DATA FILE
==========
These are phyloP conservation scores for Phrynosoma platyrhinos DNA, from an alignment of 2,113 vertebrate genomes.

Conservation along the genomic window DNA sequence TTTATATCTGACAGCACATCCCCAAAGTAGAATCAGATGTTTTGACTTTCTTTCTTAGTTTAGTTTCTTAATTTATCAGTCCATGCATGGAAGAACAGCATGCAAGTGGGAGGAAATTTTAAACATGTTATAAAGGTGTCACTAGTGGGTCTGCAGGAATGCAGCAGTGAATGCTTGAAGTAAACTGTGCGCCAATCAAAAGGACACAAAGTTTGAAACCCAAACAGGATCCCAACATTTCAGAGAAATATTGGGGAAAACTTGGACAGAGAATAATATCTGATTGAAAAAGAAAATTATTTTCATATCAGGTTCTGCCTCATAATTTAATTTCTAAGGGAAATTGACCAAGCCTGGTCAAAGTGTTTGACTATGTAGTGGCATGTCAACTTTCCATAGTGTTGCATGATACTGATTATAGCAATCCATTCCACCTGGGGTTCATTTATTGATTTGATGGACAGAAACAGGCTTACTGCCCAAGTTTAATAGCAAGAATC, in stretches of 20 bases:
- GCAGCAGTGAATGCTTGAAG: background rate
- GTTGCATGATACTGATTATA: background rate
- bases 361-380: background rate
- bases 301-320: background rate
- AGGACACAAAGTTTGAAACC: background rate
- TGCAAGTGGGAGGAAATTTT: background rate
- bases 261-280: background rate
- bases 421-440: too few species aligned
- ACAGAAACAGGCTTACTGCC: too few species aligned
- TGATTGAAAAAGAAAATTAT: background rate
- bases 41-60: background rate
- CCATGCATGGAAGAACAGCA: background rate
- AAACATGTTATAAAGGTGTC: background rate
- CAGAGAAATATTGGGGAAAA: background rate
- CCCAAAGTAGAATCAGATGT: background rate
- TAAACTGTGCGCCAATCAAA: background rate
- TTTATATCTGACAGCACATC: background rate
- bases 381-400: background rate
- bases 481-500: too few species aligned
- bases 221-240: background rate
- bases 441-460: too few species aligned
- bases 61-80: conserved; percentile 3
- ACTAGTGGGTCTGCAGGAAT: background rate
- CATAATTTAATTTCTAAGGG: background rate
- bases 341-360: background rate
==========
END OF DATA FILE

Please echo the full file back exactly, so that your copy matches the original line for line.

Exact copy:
These are phyloP conservation scores for Phrynosoma platyrhinos DNA, from an alignment of 2,113 vertebrate genomes.

Conservation along the genomic window DNA sequence TTTATATCTGACAGCACATCCCCAAAGTAGAATCAGATGTTTTGACTTTCTTTCTTAGTTTAGTTTCTTAATTTATCAGTCCATGCATGGAAGAACAGCATGCAAGTGGGAGGAAATTTTAAACATGTTATAAAGGTGTCACTAGTGGGTCTGCAGGAATGCAGCAGTGAATGCTTGAAGTAAACTGTGCGCCAATCAAAAGGACACAAAGTTTGAAACCCAAACAGGATCCCAACATTTCAGAGAAATATTGGGGAAAACTTGGACAGAGAATAATATCTGATTGAAAAAGAAAATTATTTTCATATCAGGTTCTGCCTCATAATTTAATTTCTAAGGGAAATTGACCAAGCCTGGTCAAAGTGTTTGACTATGTAGTGGCATGTCAACTTTCCATAGTGTTGCATGATACTGATTATAGCAATCCATTCCACCTGGGGTTCATTTATTGATTTGATGGACAGAAACAGGCTTACTGCCCAAGTTTAATAGCAAGAATC, in stretches of 20 bases:
- GCAGCAGTGAATGCTTGAAG: background rate
- GTTGCATGATACTGATTATA: background rate
- bases 361-380: background rate
- bases 301-320: background rate
- AGGACACAAAGTTTGAAACC: background rate
- TGCAAGTGGGAGGAAATTTT: background rate
- bases 261-280: background rate
- bases 421-440: too few species aligned
- ACAGAAACAGGCTTACTGCC: too few species aligned
- TGATTGAAAAAGAAAATTAT: background rate
- bases 41-60: background rate
- CCATGCATGGAAGAACAGCA: background rate
- AAACATGTTATAAAGGTGTC: background rate
- CAGAGAAATATTGGGGAAAA: background rate
- CCCAAAGTAGAATCAGATGT: background rate
- TAAACTGTGCGCCAATCAAA: background rate
- TTTATATCTGACAGCACATC: background rate
- bases 381-400: background rate
- bases 481-500: too few species aligned
- bases 221-240: background rate
- bases 441-460: too few species aligned
- bases 61-80: conserved; percentile 3
- ACTAGTGGGTCTGCAGGAAT: background rate
- CATAATTTAATTTCTAAGGG: background rate
- bases 341-360: background rate